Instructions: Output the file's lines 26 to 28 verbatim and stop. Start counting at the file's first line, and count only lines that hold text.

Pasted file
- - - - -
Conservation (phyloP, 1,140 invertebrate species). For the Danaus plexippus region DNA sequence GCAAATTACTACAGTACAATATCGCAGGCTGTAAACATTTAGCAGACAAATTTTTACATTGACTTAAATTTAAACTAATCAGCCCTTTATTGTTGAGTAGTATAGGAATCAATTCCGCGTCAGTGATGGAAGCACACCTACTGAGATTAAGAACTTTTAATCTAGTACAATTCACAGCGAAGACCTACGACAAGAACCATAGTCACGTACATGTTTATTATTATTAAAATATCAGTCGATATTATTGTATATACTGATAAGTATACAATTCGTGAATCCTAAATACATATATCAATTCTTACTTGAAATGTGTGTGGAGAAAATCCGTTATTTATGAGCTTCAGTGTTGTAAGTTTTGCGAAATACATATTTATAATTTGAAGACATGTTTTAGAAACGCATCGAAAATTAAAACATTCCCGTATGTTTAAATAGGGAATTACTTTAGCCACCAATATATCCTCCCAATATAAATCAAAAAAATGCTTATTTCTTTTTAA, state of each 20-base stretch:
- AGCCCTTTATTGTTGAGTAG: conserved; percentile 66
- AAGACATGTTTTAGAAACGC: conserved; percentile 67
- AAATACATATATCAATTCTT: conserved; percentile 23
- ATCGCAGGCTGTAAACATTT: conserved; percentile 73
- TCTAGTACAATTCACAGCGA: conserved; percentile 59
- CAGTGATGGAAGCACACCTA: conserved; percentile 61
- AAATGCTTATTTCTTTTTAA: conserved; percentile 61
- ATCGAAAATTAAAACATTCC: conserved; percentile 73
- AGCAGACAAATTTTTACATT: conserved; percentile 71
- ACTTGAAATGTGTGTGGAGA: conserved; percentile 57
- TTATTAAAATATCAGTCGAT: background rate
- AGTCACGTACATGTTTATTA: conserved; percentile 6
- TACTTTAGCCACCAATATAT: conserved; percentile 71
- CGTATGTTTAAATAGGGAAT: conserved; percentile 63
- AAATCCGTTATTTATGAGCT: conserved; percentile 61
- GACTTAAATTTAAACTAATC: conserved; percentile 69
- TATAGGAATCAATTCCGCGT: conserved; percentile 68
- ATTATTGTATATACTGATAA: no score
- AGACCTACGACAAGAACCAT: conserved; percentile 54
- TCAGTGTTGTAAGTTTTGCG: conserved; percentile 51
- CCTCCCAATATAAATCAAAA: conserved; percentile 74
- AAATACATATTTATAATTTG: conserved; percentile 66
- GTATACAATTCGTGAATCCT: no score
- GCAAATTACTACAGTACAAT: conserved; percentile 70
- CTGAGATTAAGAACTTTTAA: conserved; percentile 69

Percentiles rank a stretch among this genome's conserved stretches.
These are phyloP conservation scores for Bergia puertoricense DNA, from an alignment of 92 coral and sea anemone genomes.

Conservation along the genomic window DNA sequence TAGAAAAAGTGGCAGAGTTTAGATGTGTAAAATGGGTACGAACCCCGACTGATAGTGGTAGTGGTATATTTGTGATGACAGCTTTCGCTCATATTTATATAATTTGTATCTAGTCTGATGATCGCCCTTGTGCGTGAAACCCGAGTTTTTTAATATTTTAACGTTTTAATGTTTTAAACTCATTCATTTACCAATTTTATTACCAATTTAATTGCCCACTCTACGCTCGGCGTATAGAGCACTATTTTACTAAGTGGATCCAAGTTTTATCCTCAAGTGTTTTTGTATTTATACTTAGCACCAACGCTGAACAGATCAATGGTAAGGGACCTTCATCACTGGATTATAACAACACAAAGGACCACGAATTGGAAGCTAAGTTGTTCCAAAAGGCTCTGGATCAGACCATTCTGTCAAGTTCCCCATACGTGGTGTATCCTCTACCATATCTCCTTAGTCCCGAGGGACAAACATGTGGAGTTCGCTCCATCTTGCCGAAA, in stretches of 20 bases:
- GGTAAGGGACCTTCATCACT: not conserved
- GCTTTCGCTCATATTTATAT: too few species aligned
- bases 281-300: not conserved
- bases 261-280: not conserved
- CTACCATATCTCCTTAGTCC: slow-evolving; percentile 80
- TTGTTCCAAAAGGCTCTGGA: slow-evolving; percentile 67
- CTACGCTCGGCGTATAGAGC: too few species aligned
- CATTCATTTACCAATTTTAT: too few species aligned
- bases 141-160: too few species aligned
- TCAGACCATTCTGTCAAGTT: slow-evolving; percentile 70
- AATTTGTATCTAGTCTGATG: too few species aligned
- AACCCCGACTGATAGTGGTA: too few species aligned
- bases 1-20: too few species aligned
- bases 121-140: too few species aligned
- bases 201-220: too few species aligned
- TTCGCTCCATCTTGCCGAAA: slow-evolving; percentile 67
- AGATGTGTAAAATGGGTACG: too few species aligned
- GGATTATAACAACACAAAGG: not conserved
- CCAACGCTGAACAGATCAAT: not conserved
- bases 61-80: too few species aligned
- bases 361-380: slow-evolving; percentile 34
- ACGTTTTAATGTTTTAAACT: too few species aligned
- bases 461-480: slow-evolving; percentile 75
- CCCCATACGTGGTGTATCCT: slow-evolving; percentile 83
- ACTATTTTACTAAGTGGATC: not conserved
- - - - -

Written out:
- CTGAGATTAAGAACTTTTAA: conserved; percentile 69

Percentiles rank a stretch among this genome's conserved stretches.
These are phyloP conservation scores for Bergia puertoricense DNA, from an alignment of 92 coral and sea anemone genomes.